Well, you're there, aren't you, sweetie? I love you VERY much.
I walked into the doors of a community group we attended... trembling, shy, and ready to be anywhere else but where I was. This lady named Martha that I met, though, she seemed pretty happy. From that point on, I hung on her every word. I desperately wanted what she had.
Martha taught me pretty early on that I needed to start reaching out to people in our group. She taught me this four letter word that I had never used before. H. E. L. P.
Such a small word, but such a large task for the introverted 25 year old I had become. She suggested that I pick up a phone and call people. She told me it would weigh 500 pounds, but I should practice picking it up, anyway.
Now my world was 10 shades of crazy on a good day, and I really could not figure out for the life of me who in their right mind who willingly answer the phone when I called to talk about the fun my family was putting in dysfunction.
Oh, ye of little faith...
Whenever I called Martha, she answered. Every. Single. Time.
She answered, and she heard me. She never belittled me. She never said, "I don't have time for this." She even went as far as to THANK ME for calling and trusting her with the specs of my world. Friends, she taught me to trust.
Over the years, our communication left the crisis mode and turned into just two friends keeping up with one another.
42 years between us, and this woman became my best friend and a spiritual Mama to me. The most unlikely of pairs who met in a place of pain, God took the ouch and turned it into beauty like only He can. I'm still amazed that God allowed me to have Martha Smith speak into my life and love on my family over the last 16 years.
And friends, I have to tell you, I almost missed this. I almost missed this friendship and her wisdom. Martha used to refer to this as our breakup. She would say, "Remember that time you broke up with me, Christie Aitken?" :)
See, fear was screaming in my ear predicting a day like the one we're in right now. It would say, "She won't always be here. She's 42 years older than you. What are you going to do when she's gone? You are too dependent on this friendship. You need to create some space."
Soooooo... in my 30 year old brilliance, I told her that I was going to try to just call her once a week instead of every day. I knew I needed to grow up, and I was pretty sure this was the next right thing to do.
And in perfect Martha Smith fashion, she just said, "Well, honey, you might be right." :)
It took about a week before I realized that I was not dependent on Martha Smith, I was completely blessed by the reality of a friendship with her. I didn't need space to protect my heart later on. I needed to value the time God was giving me with this woman and glean all that I could from how she lived and loved.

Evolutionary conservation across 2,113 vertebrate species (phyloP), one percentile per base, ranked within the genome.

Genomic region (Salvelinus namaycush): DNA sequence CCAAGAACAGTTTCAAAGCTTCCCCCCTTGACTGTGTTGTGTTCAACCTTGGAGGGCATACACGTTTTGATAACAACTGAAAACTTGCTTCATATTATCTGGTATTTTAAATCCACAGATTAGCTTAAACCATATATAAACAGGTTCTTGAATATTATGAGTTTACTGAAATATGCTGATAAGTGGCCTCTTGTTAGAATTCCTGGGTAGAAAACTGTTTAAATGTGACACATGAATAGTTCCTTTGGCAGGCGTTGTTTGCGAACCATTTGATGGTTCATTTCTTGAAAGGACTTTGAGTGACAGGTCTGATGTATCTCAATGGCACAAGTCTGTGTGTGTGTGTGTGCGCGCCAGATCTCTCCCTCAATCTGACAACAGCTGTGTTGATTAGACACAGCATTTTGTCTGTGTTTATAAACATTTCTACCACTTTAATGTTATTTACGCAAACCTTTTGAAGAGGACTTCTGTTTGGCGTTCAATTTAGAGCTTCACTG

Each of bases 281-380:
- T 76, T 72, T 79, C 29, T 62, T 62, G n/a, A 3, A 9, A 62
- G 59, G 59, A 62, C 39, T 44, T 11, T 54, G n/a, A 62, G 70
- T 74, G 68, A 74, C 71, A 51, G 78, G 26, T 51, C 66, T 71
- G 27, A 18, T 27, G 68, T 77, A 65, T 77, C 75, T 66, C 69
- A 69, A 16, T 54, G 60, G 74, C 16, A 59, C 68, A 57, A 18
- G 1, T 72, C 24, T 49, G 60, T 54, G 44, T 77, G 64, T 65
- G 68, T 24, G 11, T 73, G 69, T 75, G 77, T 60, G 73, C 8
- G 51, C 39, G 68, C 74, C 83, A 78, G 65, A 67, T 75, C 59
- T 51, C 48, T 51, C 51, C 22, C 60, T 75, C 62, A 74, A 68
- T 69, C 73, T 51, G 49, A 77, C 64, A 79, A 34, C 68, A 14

See, even in this clumsy season I was in, Martha taught me the beauty of honoring the space and decisions of another. I think we can all vouch for the fact that Martha didn't even have to try to teach us lessons for living. She was a living, breathing legacy of love just by being herself and practicing a program of recovery that gave honor to the God she loved.
Martha and I talked every morning during my drive to work, rarely missing a day. We talked of her daily newspaper readings. We'd stand on our mutual soapboxes until we slipped off of them, recognizing our powerlessness. We cried. We prayed. We praised. We laughed. We had a big time, y'all.
She always started our calls by checking on my heart. "So, what's going on in your world?" Everyone who ever knew Martha knew that she took an intentional interest in those around her. She wasn't one for surface niceties. She was interested in YOU. When you left a conversation with Martha, you always knew that you mattered to her.
She taught me the difference between being aggressive and being assertive, and was my biggest cheerleader when the lesson finally stuck. "Christie Aitken, I believe YOU are being assertive my dear."
She taught me lessons of trust and boundaries through rocks and diamonds. "Show them your rocks, baby, and if they take care of them, THEN you can show them your diamonds."
Martha taught me to end my relationship with the words "Should" and "Never." She would tell me, "Never say never" and "Don't should all over yourself, baby." She taught me to live in the right now, and that the Lord's Prayer suggested daily bread for a reason. We were supposed to live in THIS day. Not yesterday. Not tomorrow. We are called to live one day at a time.
She taught me about "acting as if" and being able to say "I don't know."
She consistently reminded me not to quit 5 minutes before my miracle.
And in my 30's when I met a minister who taught me the beauty of God's grace, I immediately thought of Martha saying, "But for the grace of God go I." My program and my faith journey finally connected, and she was a key piece of that puzzle for me.